The Commies too were not clear just how Marx or Mao or whatever was an enemy of corruption or a friend of black money hoarding that effected policy making of a Government.
[dropcap color=”#008040″ boxed=”yes” boxed_radius=”8px” class=”” id=””]L[/dropcap]astly, there is P. Chidambaram, also of the Congress party. The pompous erudition of the tree-time Finance Minister of our country has written in his weekly column (in “Sunday Express of 13th November) that the Modi government’s so-called “demonetization scheme.” His logic (sic) was:
The government’s notification of November 8, 2016 withdrew the “legal tender status” from the notes of the two denominations but made it clear that those holding these notes can tender them at any office of the Reserve Bank or any bank branch and obtain value thereof by credit to their accounts. So we can be clear on one thing, there was no demonetization, and the government’s spokesperson would be well-advised to avoid that word. The correct way to to describe the decision is “Old notes for new!” unquote
The above is sophistry at its worst — something we know “Chiddu” for. He’s the man who can magically manufacture machination with a twist of his pen or his tongue.
But he’s got it wrong this time in his above logic (sic). Where he errs is in his understanding the precise meaning of “legal tender”. He believes that a currency hitherto officially declared as legal tender does not ceases to be so if the government officially restricts its acceptability to a stipulated bank or banks despite its “legal tender status” being withdrawn otherwise by the government of the day. In other words, a currency whose legal tender status is officially withdrawn must just not be acceptable to any authority at all. This is a gross fallacy when you see the following various definitions of “legal tender” given by various authorities.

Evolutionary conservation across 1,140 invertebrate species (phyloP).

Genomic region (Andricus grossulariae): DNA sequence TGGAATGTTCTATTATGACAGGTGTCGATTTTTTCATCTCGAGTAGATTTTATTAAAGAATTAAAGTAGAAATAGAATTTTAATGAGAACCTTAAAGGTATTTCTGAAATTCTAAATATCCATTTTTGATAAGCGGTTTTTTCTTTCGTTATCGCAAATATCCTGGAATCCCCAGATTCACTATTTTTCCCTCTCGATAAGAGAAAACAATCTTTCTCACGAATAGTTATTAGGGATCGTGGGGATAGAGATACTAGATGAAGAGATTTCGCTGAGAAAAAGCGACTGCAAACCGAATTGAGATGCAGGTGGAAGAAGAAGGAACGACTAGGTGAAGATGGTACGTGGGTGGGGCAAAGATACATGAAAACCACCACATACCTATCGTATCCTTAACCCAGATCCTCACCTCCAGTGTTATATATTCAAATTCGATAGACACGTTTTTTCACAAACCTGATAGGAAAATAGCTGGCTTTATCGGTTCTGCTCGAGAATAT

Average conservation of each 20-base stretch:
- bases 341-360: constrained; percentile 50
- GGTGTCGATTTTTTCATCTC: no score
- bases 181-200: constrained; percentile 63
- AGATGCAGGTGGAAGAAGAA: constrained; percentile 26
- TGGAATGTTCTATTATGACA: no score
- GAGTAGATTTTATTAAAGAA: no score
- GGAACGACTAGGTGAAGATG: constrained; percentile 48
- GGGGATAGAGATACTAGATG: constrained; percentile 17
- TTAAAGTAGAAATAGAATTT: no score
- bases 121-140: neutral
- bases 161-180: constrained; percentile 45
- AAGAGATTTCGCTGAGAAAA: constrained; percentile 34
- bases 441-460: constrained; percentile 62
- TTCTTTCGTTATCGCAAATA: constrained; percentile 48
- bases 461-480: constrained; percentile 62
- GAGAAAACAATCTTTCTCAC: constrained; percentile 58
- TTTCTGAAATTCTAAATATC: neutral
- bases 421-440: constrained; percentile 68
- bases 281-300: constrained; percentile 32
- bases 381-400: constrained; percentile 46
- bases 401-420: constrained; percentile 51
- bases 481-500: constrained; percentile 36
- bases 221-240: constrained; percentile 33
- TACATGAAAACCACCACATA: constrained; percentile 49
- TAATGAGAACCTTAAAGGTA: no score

“Investopedia” says “Legal tender is any official medium of payment recognized by law that can be used to extinguish a public or private debt, or meet a financial obligation.”
“Business Directory” says Legal Tender is “Denomination of a country’s currency that, by law, must be accepted as a medium for commercial exchange and payment for a money debt.”
Legal tender is the national currency, such as paper money and coins, that is declared by law to be valid payment for debts and financial obligations
“Currency that may be lawfully tendered in payment of a debt, such as paper money,
Federal Reserve notes, or coins.”
“Legal tender is a medium of payment recognized by a legal system to be valid for meeting a financial obligation.” (“Legal Tender Guidelines”. British Royal Mint. Retrie
In all the above five definitions, “Legal Tender” is meant, inter alia, to (i) extinguish private debt or (ii) for commercial exchange and payment for a money debt, or (iii) declared by law to be valid for debts and financial obligations or (iv) lawfully tendered in payment of a debt and (v) a medium of legal system for meeting a financial obligation.
Considering that Rs. 500 and Rs. 1,000 notes were permitted by the Modi government to meet only exceptional private debts only and otherwise had to be compulsorily deposited with the stipulated banks, it is nutty nitpicking by “Chiddu” to say that the Modi government’s was not a “Demonetization Scheme”.
The fact is that the Congress party and others mentioned above are smelling the coffee that they are so allergic to.
1. Text in Blue points to additional data on the topic.
2. The views expressed here are those of the author and do not necessarily represent or reflect the views of PGurus.